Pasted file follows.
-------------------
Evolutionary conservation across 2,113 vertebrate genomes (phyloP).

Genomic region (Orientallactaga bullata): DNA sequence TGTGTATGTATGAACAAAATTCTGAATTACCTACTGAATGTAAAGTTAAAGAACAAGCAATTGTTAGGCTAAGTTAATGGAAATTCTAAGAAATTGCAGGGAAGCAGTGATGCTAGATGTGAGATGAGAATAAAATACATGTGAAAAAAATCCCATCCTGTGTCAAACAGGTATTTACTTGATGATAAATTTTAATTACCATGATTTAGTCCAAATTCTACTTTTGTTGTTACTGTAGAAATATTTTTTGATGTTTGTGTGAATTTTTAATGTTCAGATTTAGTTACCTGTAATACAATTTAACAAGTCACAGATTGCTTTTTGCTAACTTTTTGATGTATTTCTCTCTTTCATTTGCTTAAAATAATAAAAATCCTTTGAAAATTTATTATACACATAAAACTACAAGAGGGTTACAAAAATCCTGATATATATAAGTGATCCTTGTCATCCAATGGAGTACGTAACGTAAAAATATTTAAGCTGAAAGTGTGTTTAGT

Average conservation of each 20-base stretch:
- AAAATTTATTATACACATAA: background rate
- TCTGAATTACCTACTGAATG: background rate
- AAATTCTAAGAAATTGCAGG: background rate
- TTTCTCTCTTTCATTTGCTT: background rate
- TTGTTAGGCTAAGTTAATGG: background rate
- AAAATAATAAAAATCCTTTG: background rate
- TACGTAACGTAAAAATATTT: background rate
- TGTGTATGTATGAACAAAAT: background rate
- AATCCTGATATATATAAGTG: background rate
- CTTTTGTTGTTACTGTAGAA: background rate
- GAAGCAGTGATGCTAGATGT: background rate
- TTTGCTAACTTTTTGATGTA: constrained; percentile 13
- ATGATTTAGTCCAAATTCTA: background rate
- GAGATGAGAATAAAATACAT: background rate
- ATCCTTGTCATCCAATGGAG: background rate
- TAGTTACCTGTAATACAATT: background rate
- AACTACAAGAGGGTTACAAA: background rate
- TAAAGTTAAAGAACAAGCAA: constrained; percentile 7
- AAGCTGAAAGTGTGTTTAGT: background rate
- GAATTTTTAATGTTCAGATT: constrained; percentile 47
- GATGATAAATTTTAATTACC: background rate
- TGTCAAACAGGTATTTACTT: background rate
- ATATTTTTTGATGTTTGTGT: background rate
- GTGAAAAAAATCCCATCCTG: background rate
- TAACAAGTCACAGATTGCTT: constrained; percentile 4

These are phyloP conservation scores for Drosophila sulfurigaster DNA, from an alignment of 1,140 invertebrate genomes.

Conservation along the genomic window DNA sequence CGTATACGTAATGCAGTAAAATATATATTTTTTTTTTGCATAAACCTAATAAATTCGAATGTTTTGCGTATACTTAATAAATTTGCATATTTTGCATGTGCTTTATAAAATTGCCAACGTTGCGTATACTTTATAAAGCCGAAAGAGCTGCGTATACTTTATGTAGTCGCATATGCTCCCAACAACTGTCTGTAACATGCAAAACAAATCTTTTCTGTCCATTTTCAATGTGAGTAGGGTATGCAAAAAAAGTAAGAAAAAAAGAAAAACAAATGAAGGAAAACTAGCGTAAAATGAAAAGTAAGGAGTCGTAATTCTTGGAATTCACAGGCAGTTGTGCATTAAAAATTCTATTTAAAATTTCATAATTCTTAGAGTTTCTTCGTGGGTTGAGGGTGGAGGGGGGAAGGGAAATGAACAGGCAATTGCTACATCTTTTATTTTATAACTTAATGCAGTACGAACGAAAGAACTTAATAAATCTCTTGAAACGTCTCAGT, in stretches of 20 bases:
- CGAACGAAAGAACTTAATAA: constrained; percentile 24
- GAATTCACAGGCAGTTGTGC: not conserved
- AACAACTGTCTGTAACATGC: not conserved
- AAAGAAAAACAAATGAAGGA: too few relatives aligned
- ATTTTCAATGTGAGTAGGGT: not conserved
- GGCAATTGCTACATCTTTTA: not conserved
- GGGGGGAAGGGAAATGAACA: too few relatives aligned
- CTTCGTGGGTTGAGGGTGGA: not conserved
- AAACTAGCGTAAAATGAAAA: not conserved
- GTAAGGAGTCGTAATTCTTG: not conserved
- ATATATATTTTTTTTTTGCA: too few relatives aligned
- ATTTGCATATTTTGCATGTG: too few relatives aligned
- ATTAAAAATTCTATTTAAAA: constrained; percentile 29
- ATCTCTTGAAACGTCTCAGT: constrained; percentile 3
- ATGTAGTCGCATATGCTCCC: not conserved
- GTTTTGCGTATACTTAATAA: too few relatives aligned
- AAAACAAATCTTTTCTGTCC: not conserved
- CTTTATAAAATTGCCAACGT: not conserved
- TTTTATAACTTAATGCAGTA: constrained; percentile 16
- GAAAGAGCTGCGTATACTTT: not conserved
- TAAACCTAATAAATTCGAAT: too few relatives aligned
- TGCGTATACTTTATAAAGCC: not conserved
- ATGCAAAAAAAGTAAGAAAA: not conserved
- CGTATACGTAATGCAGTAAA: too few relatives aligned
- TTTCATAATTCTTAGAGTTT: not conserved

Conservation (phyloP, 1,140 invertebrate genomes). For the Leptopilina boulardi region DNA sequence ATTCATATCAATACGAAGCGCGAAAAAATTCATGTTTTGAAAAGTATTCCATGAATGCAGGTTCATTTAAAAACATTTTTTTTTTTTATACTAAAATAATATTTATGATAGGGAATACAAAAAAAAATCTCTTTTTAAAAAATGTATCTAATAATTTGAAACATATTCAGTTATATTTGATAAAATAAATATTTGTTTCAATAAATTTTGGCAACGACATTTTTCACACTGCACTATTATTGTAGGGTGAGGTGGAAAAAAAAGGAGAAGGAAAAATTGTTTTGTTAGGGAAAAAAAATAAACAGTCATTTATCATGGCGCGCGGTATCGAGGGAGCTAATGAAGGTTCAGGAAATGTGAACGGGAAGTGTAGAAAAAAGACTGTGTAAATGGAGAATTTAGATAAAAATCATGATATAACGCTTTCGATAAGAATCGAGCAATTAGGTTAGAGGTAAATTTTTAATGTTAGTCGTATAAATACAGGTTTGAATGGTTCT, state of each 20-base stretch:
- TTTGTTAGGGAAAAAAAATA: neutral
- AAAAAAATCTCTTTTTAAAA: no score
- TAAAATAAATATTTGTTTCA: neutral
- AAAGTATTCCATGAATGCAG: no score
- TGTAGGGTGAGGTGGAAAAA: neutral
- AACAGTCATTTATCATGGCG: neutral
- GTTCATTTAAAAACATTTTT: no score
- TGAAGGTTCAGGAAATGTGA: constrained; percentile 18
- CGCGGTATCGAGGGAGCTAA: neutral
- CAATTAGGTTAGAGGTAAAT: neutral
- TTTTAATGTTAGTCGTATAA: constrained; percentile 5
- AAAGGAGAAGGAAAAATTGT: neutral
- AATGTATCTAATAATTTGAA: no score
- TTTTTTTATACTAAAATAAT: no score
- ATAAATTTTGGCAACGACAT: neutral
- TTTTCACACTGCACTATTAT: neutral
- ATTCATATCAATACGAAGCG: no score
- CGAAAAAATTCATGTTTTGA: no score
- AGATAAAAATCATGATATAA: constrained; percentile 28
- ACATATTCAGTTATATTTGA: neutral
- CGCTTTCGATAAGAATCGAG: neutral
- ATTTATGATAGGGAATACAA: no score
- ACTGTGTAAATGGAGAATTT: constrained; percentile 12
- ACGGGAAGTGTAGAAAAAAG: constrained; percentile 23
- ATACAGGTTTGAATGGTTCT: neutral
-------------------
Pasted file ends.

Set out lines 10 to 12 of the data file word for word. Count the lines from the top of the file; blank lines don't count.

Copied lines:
- TACGTAACGTAAAAATATTT: background rate
- TGTGTATGTATGAACAAAAT: background rate
- AATCCTGATATATATAAGTG: background rate